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Commission is not the root of evil

Is commission, per se, a bad form of remuneration? I am unaware of anyone claiming that it is, not even the FSA.

Does commission-based advice routinely cost more than fee-based advice? No, it does not, particularly when you factor in VAT and the extra admin costs of collecting fees.

Are fees more transparent than commission? Not always. The quantities of paper required to support most recommendations must surely make commission easier to hide than fees but how do you prove that your adviser spent the six hours on your affairs for which he has billed you when perhaps he only spent five hours?

Is your fee-based adviser worth £150 + VAT per hour? From what I hear surprisingly often, there are many solicitors out there who are not. Is commission-based advice more likely to be product-sale-biased than fee-based advice? Almost certainly. But do fee-based advisory practices always provide better value, overall, for the services they provide? Difficult to say.

Is it easier to work at a loss on a commission basis? You bet, not least due to the dire standards of life office administration with which we have to battle daily.

Is the scope for remuneration abuse greater with commissions than fees? Absolutely. Such abuses are so common and so frequently reported on that one has to wonder why the FSA is burdening the industry with distorted payment menus which serve primarily merely to muddy the waters further instead clarifying them for the poor old consumer.

Why does the FSA not simply stipulate that all commission must be disclosed in writing, quite separately from any standard life office illustration and that the client must confirm in writing his agreement to the level of commission proposed before any application forms are signed?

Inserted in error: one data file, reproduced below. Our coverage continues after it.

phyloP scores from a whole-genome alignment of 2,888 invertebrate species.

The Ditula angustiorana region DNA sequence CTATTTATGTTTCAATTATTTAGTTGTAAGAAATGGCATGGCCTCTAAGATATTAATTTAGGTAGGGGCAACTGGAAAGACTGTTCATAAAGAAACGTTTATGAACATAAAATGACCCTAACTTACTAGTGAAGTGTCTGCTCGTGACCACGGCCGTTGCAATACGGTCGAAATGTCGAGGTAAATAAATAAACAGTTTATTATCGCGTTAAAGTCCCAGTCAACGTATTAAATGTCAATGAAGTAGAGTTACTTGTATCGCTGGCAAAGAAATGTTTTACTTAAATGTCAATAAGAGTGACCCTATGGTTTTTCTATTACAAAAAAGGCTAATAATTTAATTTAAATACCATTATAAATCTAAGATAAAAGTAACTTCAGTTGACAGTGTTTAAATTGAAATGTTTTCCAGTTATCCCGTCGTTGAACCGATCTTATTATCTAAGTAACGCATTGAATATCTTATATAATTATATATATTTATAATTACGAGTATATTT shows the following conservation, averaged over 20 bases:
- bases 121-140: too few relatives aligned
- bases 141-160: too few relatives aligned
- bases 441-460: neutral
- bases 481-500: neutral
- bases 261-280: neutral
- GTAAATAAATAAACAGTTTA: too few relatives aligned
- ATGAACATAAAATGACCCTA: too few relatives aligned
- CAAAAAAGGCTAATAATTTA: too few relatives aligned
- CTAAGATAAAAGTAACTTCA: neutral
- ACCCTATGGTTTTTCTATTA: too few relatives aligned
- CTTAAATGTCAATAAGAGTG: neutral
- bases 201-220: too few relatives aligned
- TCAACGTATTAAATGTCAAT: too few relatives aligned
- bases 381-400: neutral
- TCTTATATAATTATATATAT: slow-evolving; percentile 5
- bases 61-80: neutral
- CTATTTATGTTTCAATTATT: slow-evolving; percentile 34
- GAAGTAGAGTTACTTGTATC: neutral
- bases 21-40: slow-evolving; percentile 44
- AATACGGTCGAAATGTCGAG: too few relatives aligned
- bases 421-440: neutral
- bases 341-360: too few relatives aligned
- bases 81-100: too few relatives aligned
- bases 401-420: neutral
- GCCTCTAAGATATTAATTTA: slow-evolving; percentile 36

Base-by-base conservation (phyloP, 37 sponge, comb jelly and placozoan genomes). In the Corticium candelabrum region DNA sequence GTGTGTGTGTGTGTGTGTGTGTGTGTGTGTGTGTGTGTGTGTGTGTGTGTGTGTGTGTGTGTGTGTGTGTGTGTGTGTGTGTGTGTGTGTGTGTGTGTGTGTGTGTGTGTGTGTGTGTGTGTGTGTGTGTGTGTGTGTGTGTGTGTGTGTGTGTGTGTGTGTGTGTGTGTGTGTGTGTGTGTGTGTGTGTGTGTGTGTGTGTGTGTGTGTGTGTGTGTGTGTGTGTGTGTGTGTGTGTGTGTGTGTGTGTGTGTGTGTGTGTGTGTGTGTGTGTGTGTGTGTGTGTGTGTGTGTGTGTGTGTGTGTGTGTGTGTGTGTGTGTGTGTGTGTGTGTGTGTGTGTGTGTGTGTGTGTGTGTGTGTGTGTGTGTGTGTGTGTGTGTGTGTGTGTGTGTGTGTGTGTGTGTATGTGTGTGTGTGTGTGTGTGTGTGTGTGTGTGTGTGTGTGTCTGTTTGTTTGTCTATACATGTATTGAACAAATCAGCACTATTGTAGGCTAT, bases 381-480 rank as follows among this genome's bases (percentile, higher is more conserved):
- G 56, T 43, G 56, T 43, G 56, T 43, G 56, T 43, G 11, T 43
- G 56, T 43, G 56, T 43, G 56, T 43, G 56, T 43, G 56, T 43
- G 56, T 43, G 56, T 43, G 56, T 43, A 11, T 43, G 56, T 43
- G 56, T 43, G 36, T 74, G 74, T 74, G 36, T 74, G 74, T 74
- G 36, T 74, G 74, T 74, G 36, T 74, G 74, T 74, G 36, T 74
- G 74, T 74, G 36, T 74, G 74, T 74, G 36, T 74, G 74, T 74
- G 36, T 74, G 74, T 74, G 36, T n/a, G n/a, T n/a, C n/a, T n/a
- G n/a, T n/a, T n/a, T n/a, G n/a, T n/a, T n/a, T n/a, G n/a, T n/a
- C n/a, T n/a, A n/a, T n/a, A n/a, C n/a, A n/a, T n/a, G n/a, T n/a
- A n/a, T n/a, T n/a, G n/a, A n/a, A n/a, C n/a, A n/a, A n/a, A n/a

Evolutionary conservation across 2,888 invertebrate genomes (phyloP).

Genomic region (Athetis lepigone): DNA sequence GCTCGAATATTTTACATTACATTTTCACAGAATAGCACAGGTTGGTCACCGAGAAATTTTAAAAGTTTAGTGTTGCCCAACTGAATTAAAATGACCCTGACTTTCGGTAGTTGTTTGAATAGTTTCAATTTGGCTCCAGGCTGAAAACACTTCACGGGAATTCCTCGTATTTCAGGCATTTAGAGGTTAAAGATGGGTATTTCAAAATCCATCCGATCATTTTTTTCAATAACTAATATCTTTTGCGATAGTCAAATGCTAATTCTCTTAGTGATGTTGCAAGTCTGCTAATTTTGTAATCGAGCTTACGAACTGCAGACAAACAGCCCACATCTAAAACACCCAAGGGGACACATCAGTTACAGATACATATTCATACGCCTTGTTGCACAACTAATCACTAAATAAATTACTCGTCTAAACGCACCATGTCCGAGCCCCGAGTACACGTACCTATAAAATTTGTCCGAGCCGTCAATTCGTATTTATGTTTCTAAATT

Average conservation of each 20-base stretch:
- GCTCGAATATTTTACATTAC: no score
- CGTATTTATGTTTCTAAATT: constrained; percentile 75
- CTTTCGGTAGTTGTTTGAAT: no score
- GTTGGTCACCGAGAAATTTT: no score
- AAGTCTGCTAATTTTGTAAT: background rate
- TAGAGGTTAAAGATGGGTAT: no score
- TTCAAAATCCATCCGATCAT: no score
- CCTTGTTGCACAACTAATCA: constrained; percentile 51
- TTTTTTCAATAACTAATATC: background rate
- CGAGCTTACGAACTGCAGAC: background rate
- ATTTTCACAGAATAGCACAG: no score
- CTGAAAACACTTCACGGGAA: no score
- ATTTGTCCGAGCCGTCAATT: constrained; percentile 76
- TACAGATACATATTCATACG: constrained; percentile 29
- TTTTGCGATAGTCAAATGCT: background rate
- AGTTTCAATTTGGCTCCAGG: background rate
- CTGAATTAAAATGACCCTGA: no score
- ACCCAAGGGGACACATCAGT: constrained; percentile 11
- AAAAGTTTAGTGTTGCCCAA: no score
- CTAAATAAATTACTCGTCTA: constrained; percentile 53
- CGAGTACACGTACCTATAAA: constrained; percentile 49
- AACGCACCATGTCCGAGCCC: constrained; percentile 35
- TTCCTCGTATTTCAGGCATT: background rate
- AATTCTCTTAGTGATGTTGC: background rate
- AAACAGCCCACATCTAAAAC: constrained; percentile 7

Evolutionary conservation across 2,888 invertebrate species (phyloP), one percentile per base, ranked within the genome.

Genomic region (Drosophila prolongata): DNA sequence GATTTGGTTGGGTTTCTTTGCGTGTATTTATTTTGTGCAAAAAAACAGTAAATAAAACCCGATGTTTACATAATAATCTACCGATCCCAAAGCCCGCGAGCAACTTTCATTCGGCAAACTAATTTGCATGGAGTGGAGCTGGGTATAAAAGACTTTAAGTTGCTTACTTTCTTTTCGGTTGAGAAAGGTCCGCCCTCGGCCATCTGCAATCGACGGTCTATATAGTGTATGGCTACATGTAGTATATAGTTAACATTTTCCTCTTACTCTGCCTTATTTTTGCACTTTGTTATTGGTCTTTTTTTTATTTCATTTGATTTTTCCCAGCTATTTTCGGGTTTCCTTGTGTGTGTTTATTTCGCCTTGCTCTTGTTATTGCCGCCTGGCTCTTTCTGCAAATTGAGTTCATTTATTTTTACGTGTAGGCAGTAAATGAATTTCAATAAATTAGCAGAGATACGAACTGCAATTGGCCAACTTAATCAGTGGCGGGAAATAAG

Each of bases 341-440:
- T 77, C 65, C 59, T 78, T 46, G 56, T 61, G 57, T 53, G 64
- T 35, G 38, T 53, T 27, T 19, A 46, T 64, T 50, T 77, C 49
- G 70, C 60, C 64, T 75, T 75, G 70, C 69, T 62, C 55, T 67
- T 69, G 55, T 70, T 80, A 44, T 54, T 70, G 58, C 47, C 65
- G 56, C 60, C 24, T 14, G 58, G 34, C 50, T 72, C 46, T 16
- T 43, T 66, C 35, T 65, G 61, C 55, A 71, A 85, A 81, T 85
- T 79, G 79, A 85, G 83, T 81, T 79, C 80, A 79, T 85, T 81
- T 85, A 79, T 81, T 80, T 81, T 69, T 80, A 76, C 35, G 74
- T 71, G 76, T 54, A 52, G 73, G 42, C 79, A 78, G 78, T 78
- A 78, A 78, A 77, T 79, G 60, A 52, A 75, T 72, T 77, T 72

And why is there (apparently) no pressure to move away from indemnity commission? This was the root cause of endowment misselling. As an established business, we try to write as much of our commission-based business as possible on non-indemnity terms.

The present debate seems to ignore most of these issues. Changes are required but banning commission, as some people propose, would simply put two-thirds of the advisory community out of business . That would hardly help consumers, many of whom are well served by open and transparent commission arrangements with their present advisers.

The evil is not commission itself but the abuse of the present system and until attention is focused on that, the banks and building societies will continue to get away with flogging bonds on 7 per cent initial commission and no trail to fund anything in the way of ongoing service.

Julian Stevens


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